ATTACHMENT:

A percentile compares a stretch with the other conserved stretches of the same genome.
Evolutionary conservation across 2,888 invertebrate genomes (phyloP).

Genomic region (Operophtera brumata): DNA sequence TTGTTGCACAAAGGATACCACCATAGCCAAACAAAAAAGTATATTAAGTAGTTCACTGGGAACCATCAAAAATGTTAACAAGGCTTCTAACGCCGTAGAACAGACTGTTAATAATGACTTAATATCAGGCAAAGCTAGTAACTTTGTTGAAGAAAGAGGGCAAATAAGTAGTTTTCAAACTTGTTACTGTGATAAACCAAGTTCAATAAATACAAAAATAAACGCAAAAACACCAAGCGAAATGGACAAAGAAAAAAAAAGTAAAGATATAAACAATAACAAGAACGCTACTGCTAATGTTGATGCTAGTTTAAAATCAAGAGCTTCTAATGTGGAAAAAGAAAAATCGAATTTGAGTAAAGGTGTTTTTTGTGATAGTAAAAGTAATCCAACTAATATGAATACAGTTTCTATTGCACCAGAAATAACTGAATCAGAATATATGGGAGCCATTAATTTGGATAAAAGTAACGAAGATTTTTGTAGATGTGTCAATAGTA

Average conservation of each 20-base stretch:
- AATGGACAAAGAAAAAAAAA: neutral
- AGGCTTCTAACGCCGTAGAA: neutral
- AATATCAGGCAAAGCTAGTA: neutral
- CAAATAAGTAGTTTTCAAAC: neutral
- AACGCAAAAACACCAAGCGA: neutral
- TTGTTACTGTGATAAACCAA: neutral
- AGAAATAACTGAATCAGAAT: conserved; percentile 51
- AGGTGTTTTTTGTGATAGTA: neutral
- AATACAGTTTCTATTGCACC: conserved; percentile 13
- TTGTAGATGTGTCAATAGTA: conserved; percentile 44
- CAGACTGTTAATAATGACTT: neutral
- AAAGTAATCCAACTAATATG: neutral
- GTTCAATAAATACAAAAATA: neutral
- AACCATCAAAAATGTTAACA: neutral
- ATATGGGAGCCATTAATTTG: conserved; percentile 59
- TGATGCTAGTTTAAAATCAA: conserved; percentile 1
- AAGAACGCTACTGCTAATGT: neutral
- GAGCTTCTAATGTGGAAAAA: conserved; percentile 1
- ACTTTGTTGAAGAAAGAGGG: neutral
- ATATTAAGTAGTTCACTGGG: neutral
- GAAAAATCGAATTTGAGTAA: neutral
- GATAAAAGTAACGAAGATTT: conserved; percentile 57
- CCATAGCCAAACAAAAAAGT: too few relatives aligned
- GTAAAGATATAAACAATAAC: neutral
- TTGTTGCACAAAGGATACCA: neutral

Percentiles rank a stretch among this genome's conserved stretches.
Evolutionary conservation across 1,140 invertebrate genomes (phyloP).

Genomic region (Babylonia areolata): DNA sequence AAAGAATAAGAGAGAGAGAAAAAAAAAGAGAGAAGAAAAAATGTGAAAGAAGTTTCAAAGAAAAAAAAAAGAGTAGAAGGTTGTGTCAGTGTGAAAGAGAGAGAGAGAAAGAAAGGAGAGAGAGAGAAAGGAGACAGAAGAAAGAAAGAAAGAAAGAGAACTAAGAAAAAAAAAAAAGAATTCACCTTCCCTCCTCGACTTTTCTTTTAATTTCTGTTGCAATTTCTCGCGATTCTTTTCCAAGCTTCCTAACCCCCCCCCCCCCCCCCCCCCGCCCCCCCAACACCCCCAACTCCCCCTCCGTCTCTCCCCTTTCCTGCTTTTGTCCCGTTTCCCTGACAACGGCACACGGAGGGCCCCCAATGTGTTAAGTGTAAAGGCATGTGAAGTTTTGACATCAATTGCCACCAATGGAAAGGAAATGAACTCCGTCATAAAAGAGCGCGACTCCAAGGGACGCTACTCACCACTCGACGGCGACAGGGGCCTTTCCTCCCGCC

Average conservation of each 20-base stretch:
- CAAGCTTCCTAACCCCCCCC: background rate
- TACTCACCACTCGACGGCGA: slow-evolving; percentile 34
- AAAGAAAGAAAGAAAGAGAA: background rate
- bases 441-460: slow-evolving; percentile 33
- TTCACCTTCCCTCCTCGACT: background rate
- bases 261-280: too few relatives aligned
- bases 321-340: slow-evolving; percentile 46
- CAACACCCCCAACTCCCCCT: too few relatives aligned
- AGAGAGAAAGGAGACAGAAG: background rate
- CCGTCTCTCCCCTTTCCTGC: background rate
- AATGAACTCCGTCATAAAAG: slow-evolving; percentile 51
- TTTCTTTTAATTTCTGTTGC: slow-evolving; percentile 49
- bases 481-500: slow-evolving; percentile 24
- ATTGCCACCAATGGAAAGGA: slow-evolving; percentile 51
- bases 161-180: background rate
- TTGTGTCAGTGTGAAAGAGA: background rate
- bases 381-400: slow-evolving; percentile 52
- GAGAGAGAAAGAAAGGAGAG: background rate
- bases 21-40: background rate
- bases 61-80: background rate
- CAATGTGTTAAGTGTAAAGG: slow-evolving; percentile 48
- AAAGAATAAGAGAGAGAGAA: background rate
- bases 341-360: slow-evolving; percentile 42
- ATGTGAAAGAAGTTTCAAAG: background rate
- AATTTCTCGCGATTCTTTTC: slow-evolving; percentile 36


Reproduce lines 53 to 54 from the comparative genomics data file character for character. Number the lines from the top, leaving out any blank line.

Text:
- bases 61-80: background rate
- CAATGTGTTAAGTGTAAAGG: slow-evolving; percentile 48